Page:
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St. Judy's Got to Go

But what about the senior Times executive at the root of her mess? Sulzberger’s not going to fire himself.


Illustration by Thomas Fuchs  

How apt that Steve Martin is being awarded the Mark Twain Prize for American Humor this week of all weeks, in Washington, D.C., of all places. Because as I try to make sense of the rank, messy legal and ethical murk enveloping Times reporter Judith Miller and her paper and a pair of top White House aides, I am reminded of Martin’s old routine about the foolproof way to escape any legal trouble.

“What do I say to the tax man when he comes to my door and says, ‘You have never paid taxes’? Two simple words: ‘I forgot.’ How many times do we let ourselves get into terrible situations because we don’t say ‘I forgot’? Let’s say you’re on trial for armed robbery. You say to the judge, ‘I forgot armed robbery was illegal.’ Let’s suppose he says back to you, ‘You have committed a foul crime . . . and you say, “I forgot”?’ Two simple words: ‘Excuuuuuse me!’ ”

What was farce the first time has reappeared as tragedy.

Okay, maybe tragicomedy.

Two weeks ago, in his last of several testimonies to the federal grand jury investigating the leak of a covert CIA agent’s name, Karl Rove finally talked about a relevant conversation he’d had with a Time reporter in 2003, a conversation he said that he had (Whoops!) forgotten to tell investigators about earlier. And if Rove maybe might’ve could’ve possibly made any other “misstatements” to the president or the FBI or prosecutors, his lawyer said, the cause was just “faulty memories.” I forgot.

Similarly, I. Lewis “Scooter” Libby, Dick Cheney’s chief of staff, was interviewed by Miller at the Old Executive Office Building weeks before the CIA agent was outed in 2003, yet until just the other day, Libby seemed to have (Whoops!) forgotten about that conversation.

But it’s Miller herself whose apologias strike every note of the Steve Martin super-asshole character—the insane dissembling, the extravagant self-regard and self-righteousness. A year after she was subpoenaed, she has now suddenly remembered (Whoops! Sorry!) that she had some notes from that earlier conversation with Libby—and the same mysteriously reappearing notebook also contained Valerie Plame Wilson’s (slightly misspelled) name. Eureka! Uhhh . . . no. According to Miller’s account last week in the Times of her grand-jury testimony, “I simply could not recall where that came from.” I forgot. And in the accompanying article about her mess, she even ventured an excuuuuuse-me punch line: “WMD,” she conceded airily. “I got it totally wrong.”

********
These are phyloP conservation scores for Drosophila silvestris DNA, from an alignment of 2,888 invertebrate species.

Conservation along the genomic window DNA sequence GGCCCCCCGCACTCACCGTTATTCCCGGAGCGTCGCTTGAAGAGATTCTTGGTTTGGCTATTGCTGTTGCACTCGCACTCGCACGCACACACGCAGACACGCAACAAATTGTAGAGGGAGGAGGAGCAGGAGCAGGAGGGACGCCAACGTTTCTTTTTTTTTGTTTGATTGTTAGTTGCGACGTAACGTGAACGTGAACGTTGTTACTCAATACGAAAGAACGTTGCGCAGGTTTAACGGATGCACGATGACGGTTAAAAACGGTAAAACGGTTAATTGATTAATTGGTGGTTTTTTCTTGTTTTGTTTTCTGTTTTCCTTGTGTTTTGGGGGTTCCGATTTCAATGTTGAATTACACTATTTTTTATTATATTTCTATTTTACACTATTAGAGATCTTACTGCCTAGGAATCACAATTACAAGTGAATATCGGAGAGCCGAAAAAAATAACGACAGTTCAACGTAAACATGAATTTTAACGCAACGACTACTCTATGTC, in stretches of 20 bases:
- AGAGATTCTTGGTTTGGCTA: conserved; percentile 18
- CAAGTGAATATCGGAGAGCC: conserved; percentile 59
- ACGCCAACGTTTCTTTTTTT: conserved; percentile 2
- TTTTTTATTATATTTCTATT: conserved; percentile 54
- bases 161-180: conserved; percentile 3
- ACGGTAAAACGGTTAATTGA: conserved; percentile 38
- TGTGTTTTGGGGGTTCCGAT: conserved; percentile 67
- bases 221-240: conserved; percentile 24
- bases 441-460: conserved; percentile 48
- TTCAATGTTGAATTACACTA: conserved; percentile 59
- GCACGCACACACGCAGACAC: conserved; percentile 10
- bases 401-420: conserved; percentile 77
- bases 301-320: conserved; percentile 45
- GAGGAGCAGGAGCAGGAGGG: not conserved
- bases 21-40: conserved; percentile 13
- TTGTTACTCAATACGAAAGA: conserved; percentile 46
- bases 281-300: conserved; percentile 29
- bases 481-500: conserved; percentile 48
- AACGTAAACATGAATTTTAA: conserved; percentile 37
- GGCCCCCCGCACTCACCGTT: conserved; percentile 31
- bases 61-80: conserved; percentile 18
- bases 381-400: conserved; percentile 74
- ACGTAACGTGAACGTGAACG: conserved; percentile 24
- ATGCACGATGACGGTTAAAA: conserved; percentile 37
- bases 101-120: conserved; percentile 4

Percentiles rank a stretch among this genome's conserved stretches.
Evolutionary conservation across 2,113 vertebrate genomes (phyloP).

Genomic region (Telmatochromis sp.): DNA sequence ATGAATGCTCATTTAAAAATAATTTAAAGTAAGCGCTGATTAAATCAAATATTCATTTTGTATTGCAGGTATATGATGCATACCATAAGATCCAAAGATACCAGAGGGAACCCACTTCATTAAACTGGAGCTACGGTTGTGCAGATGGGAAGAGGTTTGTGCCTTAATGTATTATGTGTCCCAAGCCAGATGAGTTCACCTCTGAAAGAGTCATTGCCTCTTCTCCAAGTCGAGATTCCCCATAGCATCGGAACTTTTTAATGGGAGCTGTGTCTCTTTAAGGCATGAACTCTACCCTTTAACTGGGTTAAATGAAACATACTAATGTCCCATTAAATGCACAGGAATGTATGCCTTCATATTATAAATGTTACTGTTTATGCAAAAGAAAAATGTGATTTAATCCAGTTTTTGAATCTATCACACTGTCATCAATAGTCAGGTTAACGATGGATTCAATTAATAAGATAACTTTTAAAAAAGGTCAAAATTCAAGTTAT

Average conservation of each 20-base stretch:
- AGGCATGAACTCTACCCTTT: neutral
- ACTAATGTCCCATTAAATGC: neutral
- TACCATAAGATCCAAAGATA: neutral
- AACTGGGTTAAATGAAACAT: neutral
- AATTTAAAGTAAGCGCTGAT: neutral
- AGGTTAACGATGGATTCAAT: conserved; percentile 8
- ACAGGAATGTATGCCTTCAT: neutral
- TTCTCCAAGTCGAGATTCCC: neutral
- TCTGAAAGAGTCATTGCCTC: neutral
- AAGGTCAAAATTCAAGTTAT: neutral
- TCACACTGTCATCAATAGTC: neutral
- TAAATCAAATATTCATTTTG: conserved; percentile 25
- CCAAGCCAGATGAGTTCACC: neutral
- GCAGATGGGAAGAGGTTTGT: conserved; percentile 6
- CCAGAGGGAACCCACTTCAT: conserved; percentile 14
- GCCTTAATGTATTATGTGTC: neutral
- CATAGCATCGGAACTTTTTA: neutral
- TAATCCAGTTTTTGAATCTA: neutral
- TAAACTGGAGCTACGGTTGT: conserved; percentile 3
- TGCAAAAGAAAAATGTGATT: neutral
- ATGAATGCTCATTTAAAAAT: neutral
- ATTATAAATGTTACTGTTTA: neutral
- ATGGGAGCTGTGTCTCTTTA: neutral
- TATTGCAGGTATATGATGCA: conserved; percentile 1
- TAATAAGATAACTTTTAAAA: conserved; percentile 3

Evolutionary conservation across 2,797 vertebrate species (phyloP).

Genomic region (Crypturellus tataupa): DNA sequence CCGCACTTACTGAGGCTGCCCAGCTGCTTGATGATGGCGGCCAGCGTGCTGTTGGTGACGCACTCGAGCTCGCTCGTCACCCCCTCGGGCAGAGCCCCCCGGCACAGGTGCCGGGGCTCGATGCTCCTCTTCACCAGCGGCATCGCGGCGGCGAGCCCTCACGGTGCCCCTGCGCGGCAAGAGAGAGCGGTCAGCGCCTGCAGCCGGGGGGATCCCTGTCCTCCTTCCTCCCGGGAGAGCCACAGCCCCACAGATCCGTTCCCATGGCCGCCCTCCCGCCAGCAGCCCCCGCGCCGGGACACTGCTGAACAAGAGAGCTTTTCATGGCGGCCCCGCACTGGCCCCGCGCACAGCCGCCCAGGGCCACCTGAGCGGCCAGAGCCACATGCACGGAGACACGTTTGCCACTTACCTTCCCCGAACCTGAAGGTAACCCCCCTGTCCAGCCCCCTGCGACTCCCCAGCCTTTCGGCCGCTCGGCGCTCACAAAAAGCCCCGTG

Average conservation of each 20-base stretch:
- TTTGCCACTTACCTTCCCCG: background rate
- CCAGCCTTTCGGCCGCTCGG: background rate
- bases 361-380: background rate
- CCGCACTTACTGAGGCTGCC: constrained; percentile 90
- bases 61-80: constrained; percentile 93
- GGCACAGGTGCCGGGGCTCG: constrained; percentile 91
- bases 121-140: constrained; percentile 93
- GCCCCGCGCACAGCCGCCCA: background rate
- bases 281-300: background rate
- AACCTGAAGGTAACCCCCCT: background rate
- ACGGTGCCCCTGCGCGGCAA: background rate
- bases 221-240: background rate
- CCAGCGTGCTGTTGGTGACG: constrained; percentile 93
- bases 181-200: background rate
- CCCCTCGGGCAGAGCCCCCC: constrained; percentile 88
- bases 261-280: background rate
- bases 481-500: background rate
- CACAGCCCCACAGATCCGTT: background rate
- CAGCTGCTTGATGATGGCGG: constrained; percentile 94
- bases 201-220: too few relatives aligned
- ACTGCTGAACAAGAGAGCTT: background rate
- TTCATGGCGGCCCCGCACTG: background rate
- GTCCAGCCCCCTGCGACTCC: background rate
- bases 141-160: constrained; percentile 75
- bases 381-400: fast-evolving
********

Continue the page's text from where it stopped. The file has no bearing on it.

Soon the other shoe will drop, or not—the grand jury’s term ends on Friday, so we will know any day whether Patrick Fitzgerald, the untouchable special prosecutor, has decided to indict Libby or Rove or anyone else.

If you were wise or lucky enough to have ignored the convoluted details of the case until now, a quick Dummy’s Guide. In the months leading up to the war, Miller wrote a series of articles suggesting that the Bush administration’s most urgent case for invasion—that the Iraqis were pursuing nuclear, biological, and chemical weapons—was correct. Indeed, because her vivid, terrifying pieces appeared in the liberal Times, she arguably bears more responsibility than any other American outside government for nudging public opinion in favor of war. A month into the invasion, embedded with a WMD-hunting team, she published a front-page article purporting to quote an Iraqi scientist that Saddam did have a biological-and-chemical arsenal but destroyed it right before the war, and she claimed the next day on the PBS NewsHour that her Army squad had found “something more than a smoking gun . . . a silver bullet.”

If only. Two months later, with no real WMD evidence unearthed in Iraq, she was back in Washington, conducting the first of several interviews with Cheney’s man Scooter Libby about Joseph Wilson, the former U.S. chargé d’affaires in Baghdad, and his wife, Valerie Plame Wilson, an undercover agent of the CIA branch in charge of monitoring WMDs. Two weeks later, Wilson published a Times op-ed piece arguing that the administration had exaggerated the Iraqi nuclear threat. Then his wife was identified as a CIA agent by the syndicated columnist Robert Novak, who attributed his information to White House officials apparently out to discredit her husband by casting him as part of a CIA scheme to shirk blame for bad prewar WMD intelligence.

By the year’s end, Fitzgerald had been appointed to investigate the leaks. Libby and Rove signed waivers granting all reporters to whom they’d spoken about Mr. or Mrs. Wilson permission to talk. But Miller refused to testify, professing to disbelieve the sincerity of Libby’s gang-waiver, and so she spent most of the summer in jail.

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